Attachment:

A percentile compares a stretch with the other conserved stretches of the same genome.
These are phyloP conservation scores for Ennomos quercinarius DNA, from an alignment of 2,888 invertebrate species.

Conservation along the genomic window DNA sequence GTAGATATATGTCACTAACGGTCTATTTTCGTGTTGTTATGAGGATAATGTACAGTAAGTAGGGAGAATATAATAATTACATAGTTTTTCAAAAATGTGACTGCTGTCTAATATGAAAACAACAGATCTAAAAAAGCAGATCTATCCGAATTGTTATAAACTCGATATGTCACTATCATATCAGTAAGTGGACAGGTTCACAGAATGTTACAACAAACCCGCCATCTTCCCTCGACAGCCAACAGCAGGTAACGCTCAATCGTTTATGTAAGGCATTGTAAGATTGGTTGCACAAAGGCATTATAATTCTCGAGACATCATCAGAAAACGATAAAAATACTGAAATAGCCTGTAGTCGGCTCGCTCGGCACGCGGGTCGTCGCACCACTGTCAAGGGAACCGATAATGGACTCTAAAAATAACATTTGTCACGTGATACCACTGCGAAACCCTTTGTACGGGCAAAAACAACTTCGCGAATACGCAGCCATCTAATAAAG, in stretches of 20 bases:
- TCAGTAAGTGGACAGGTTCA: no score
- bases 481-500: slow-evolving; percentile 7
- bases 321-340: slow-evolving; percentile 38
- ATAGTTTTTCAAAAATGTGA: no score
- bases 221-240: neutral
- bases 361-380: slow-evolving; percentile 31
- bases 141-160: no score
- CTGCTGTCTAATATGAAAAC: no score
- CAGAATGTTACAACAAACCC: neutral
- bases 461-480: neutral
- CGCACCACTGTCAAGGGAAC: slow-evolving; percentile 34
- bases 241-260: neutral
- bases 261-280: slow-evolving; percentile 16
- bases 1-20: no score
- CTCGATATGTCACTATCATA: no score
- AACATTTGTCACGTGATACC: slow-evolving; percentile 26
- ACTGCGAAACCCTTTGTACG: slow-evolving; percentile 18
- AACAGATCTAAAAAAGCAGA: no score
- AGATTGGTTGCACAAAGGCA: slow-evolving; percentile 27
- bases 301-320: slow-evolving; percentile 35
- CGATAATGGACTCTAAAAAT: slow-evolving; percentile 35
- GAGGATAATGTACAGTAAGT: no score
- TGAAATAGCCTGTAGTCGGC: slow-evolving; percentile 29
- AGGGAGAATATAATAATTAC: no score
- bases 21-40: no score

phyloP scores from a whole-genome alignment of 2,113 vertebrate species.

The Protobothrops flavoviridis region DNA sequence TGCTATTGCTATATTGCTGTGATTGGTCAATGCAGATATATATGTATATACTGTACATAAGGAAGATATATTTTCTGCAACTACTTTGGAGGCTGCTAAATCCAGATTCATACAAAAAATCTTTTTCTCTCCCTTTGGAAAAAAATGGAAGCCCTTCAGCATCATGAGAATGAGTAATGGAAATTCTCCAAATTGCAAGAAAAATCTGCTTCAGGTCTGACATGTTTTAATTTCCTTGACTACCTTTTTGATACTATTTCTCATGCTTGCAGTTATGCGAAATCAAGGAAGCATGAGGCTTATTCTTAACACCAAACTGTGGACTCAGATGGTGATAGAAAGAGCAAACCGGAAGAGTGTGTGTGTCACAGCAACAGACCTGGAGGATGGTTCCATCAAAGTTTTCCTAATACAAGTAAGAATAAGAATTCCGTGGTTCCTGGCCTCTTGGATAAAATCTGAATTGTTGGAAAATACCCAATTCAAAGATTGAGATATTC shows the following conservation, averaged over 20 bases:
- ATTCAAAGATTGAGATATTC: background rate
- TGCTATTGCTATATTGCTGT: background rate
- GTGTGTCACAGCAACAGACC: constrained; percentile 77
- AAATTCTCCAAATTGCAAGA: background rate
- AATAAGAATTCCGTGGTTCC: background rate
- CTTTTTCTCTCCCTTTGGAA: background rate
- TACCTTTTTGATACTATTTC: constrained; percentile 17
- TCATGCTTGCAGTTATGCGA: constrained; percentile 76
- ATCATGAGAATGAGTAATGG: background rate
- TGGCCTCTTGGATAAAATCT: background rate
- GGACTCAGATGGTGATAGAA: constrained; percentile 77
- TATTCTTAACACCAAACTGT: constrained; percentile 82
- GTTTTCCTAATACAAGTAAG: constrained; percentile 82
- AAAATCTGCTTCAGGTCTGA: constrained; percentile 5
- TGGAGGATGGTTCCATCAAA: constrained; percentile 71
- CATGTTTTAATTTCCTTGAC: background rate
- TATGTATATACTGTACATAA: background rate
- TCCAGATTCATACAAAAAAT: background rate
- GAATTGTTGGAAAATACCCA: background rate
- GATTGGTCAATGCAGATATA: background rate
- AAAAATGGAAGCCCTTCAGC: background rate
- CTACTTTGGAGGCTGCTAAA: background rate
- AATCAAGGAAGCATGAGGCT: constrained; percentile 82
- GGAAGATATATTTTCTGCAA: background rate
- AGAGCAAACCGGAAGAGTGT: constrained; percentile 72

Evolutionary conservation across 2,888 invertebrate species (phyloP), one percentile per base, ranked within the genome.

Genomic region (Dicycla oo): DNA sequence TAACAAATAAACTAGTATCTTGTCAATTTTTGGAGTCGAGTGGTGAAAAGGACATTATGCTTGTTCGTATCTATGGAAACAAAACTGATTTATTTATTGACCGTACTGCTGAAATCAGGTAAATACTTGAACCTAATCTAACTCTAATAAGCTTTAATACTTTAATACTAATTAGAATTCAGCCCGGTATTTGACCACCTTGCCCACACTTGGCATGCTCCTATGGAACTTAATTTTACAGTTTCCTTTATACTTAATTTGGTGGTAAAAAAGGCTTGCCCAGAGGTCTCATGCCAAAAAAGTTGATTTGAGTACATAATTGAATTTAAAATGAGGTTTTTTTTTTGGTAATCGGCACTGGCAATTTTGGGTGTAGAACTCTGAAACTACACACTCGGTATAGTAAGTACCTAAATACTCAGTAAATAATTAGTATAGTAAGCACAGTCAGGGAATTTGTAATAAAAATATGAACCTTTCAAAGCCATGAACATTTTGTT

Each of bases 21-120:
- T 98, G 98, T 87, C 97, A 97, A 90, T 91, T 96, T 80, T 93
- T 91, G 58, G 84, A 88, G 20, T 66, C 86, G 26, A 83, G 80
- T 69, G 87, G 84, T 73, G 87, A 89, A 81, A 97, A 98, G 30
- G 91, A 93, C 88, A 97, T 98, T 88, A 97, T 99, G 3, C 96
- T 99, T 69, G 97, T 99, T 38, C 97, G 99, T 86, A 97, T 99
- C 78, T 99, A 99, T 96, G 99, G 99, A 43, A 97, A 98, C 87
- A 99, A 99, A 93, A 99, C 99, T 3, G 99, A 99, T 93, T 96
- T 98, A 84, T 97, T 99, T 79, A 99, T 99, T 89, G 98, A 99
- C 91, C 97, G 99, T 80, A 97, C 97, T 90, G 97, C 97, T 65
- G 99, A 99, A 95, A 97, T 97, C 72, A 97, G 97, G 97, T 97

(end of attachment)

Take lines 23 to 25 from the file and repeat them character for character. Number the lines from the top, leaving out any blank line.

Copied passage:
- bases 301-320: slow-evolving; percentile 35
- CGATAATGGACTCTAAAAAT: slow-evolving; percentile 35
- GAGGATAATGTACAGTAAGT: no score